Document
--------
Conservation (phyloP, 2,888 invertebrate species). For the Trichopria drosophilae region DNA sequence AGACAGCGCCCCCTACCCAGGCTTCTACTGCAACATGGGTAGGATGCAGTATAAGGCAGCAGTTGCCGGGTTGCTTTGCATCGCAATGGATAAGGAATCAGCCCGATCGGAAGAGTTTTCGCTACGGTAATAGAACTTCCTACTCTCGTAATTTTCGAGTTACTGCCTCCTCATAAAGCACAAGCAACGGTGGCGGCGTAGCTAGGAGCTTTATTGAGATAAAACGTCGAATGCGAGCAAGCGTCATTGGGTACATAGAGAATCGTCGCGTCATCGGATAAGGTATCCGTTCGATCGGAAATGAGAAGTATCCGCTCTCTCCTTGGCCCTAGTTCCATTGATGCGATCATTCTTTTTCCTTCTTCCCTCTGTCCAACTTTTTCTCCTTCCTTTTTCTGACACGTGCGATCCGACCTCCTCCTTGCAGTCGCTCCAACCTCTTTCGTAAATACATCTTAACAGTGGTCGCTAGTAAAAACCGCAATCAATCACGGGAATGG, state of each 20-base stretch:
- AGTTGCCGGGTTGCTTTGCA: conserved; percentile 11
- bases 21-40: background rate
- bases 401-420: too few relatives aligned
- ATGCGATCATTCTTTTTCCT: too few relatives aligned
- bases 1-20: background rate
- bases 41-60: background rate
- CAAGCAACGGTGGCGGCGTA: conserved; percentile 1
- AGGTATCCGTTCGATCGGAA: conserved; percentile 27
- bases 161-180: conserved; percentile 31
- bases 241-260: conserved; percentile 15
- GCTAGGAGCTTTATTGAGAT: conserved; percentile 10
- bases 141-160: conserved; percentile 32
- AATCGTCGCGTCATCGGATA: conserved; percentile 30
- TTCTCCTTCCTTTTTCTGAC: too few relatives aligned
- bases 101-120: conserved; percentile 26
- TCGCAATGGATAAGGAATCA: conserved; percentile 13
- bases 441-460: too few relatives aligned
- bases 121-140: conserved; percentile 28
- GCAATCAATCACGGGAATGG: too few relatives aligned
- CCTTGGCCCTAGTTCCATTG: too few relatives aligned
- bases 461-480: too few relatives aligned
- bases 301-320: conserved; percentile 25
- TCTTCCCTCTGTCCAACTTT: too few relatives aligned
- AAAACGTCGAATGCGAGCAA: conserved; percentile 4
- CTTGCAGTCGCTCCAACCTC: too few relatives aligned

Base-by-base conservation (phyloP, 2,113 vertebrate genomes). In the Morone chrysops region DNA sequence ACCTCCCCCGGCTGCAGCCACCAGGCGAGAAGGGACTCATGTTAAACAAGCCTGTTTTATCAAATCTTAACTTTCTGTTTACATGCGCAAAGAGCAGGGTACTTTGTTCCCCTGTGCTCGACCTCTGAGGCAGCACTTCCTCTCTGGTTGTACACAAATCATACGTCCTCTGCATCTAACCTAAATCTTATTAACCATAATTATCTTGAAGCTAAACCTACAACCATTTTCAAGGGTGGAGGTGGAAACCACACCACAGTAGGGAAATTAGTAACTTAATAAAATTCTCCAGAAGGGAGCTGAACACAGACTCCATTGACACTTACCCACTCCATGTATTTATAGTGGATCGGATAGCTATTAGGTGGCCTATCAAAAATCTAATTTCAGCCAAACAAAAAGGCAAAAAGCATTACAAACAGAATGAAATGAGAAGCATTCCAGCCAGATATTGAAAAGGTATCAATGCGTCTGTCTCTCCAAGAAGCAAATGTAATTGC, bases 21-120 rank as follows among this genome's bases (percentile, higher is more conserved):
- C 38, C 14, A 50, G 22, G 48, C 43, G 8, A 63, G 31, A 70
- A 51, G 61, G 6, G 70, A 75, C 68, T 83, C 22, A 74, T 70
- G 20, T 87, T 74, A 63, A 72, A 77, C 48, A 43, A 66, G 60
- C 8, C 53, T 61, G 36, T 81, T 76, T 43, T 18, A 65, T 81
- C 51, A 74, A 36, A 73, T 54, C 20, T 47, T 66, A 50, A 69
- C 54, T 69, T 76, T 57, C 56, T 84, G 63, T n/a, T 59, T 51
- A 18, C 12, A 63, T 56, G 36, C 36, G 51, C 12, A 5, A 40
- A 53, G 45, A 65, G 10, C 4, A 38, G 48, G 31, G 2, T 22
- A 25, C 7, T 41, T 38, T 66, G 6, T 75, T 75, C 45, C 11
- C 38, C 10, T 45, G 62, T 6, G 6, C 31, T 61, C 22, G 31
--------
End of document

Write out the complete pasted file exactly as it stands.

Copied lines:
Conservation (phyloP, 2,888 invertebrate species). For the Trichopria drosophilae region DNA sequence AGACAGCGCCCCCTACCCAGGCTTCTACTGCAACATGGGTAGGATGCAGTATAAGGCAGCAGTTGCCGGGTTGCTTTGCATCGCAATGGATAAGGAATCAGCCCGATCGGAAGAGTTTTCGCTACGGTAATAGAACTTCCTACTCTCGTAATTTTCGAGTTACTGCCTCCTCATAAAGCACAAGCAACGGTGGCGGCGTAGCTAGGAGCTTTATTGAGATAAAACGTCGAATGCGAGCAAGCGTCATTGGGTACATAGAGAATCGTCGCGTCATCGGATAAGGTATCCGTTCGATCGGAAATGAGAAGTATCCGCTCTCTCCTTGGCCCTAGTTCCATTGATGCGATCATTCTTTTTCCTTCTTCCCTCTGTCCAACTTTTTCTCCTTCCTTTTTCTGACACGTGCGATCCGACCTCCTCCTTGCAGTCGCTCCAACCTCTTTCGTAAATACATCTTAACAGTGGTCGCTAGTAAAAACCGCAATCAATCACGGGAATGG, state of each 20-base stretch:
- AGTTGCCGGGTTGCTTTGCA: conserved; percentile 11
- bases 21-40: background rate
- bases 401-420: too few relatives aligned
- ATGCGATCATTCTTTTTCCT: too few relatives aligned
- bases 1-20: background rate
- bases 41-60: background rate
- CAAGCAACGGTGGCGGCGTA: conserved; percentile 1
- AGGTATCCGTTCGATCGGAA: conserved; percentile 27
- bases 161-180: conserved; percentile 31
- bases 241-260: conserved; percentile 15
- GCTAGGAGCTTTATTGAGAT: conserved; percentile 10
- bases 141-160: conserved; percentile 32
- AATCGTCGCGTCATCGGATA: conserved; percentile 30
- TTCTCCTTCCTTTTTCTGAC: too few relatives aligned
- bases 101-120: conserved; percentile 26
- TCGCAATGGATAAGGAATCA: conserved; percentile 13
- bases 441-460: too few relatives aligned
- bases 121-140: conserved; percentile 28
- GCAATCAATCACGGGAATGG: too few relatives aligned
- CCTTGGCCCTAGTTCCATTG: too few relatives aligned
- bases 461-480: too few relatives aligned
- bases 301-320: conserved; percentile 25
- TCTTCCCTCTGTCCAACTTT: too few relatives aligned
- AAAACGTCGAATGCGAGCAA: conserved; percentile 4
- CTTGCAGTCGCTCCAACCTC: too few relatives aligned

Base-by-base conservation (phyloP, 2,113 vertebrate genomes). In the Morone chrysops region DNA sequence ACCTCCCCCGGCTGCAGCCACCAGGCGAGAAGGGACTCATGTTAAACAAGCCTGTTTTATCAAATCTTAACTTTCTGTTTACATGCGCAAAGAGCAGGGTACTTTGTTCCCCTGTGCTCGACCTCTGAGGCAGCACTTCCTCTCTGGTTGTACACAAATCATACGTCCTCTGCATCTAACCTAAATCTTATTAACCATAATTATCTTGAAGCTAAACCTACAACCATTTTCAAGGGTGGAGGTGGAAACCACACCACAGTAGGGAAATTAGTAACTTAATAAAATTCTCCAGAAGGGAGCTGAACACAGACTCCATTGACACTTACCCACTCCATGTATTTATAGTGGATCGGATAGCTATTAGGTGGCCTATCAAAAATCTAATTTCAGCCAAACAAAAAGGCAAAAAGCATTACAAACAGAATGAAATGAGAAGCATTCCAGCCAGATATTGAAAAGGTATCAATGCGTCTGTCTCTCCAAGAAGCAAATGTAATTGC, bases 21-120 rank as follows among this genome's bases (percentile, higher is more conserved):
- C 38, C 14, A 50, G 22, G 48, C 43, G 8, A 63, G 31, A 70
- A 51, G 61, G 6, G 70, A 75, C 68, T 83, C 22, A 74, T 70
- G 20, T 87, T 74, A 63, A 72, A 77, C 48, A 43, A 66, G 60
- C 8, C 53, T 61, G 36, T 81, T 76, T 43, T 18, A 65, T 81
- C 51, A 74, A 36, A 73, T 54, C 20, T 47, T 66, A 50, A 69
- C 54, T 69, T 76, T 57, C 56, T 84, G 63, T n/a, T 59, T 51
- A 18, C 12, A 63, T 56, G 36, C 36, G 51, C 12, A 5, A 40
- A 53, G 45, A 65, G 10, C 4, A 38, G 48, G 31, G 2, T 22
- A 25, C 7, T 41, T 38, T 66, G 6, T 75, T 75, C 45, C 11
- C 38, C 10, T 45, G 62, T 6, G 6, C 31, T 61, C 22, G 31